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SES isn’t waiting on satellite swarms

This story was published on our Space Business newsletter, A glimpse at the economic possibilities of space.
Published This article is more than 2 years old.

Dear readers,

Welcome to Quartz’s newsletter on the economic possibilities of the extra-terrestrial sphere. Please forward widely, and let me know what you think. This week: SES isn’t waiting for the satellite swarms, the NOAA scandal, and the Long March 5 is back.

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The space community descended on Paris this week for World Satellite Business Week. It’s a time for deal-making and news-making. Quartz couldn’t make it (something about the “elaborate” expenses on my last international trip, I’m sure it’s fine) but we did catch up with SES Networks CEO John-Paul Hemingway for an update on how the internet is driving space business.

SES, the Luxembourg satellite giant, earned more than €2 billion last year with its fleet of more than 70 satellites; Hemingway heads its commercial networks business. This week he announced a partnership that will put Microsoft’s Azure cloud-computing business on SES satellites, allowing users in remote locations to perform big-computing tasks. Imagine an airline collecting terabytes of data from aircraft in real time, or machine-learning companies downloading massive remote-imaging files from satellites.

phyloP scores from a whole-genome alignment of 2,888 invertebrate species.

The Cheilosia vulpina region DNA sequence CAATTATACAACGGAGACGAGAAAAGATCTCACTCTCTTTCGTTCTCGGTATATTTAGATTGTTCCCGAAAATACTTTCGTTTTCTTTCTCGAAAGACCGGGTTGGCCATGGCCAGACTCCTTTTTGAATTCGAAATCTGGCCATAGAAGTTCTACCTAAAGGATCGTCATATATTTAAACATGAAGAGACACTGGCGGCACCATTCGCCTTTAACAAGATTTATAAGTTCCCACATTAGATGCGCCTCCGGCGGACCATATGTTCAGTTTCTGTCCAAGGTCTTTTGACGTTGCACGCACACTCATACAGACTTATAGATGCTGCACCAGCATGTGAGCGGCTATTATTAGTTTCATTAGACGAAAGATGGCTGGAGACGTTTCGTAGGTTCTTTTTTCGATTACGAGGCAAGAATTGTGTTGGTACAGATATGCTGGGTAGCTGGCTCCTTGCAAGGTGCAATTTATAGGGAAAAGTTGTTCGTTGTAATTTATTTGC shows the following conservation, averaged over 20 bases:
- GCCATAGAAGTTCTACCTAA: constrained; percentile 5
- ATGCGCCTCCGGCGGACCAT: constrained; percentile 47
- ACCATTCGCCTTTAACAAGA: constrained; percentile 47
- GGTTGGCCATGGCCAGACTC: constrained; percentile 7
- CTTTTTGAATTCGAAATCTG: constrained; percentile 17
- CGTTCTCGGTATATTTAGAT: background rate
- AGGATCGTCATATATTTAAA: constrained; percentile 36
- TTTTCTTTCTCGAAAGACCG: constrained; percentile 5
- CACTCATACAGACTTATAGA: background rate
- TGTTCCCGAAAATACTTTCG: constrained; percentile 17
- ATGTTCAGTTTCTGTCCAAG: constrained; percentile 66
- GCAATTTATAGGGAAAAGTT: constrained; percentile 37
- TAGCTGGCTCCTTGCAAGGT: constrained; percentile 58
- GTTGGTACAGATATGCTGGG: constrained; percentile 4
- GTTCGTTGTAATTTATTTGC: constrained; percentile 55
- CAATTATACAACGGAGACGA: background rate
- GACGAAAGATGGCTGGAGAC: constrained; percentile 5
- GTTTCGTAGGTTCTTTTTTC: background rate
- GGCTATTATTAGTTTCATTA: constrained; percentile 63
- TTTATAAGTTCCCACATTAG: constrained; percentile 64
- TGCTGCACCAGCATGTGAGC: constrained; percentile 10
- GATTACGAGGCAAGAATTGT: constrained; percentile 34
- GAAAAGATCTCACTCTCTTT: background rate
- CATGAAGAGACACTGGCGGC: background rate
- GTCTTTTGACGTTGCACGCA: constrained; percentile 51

This news, an existing partnership with IBM, and work with Amazon Web Services puts the company in the middle of Silicon Valley’s fight over the lucrative business of managing the computing needs of huge organizations.

“We intend to be a de facto way to connect to cloud, whoever is offering it,” Hemingway said. “All of these large internet giants are recognizing that there is going to be a lot of data from space. If you can have a seamless collector for all of that data from space and collect that into a data center owned by one of the cloud internet giants, that’s going to get more people using their particular cloud platform.”

Amazon has already recognized that. It announced a plan to put satellite downlinks at its network centers this summer. Amazon, led by the always space-aware Jeff Bezos, is also planning to launch its own massive satellite constellation—just like OneWeb, SpaceX and a half-dozen other new entrants with plans to use thousands of swarming satellites to compete with SES, Iridium, Intelsat and other established players.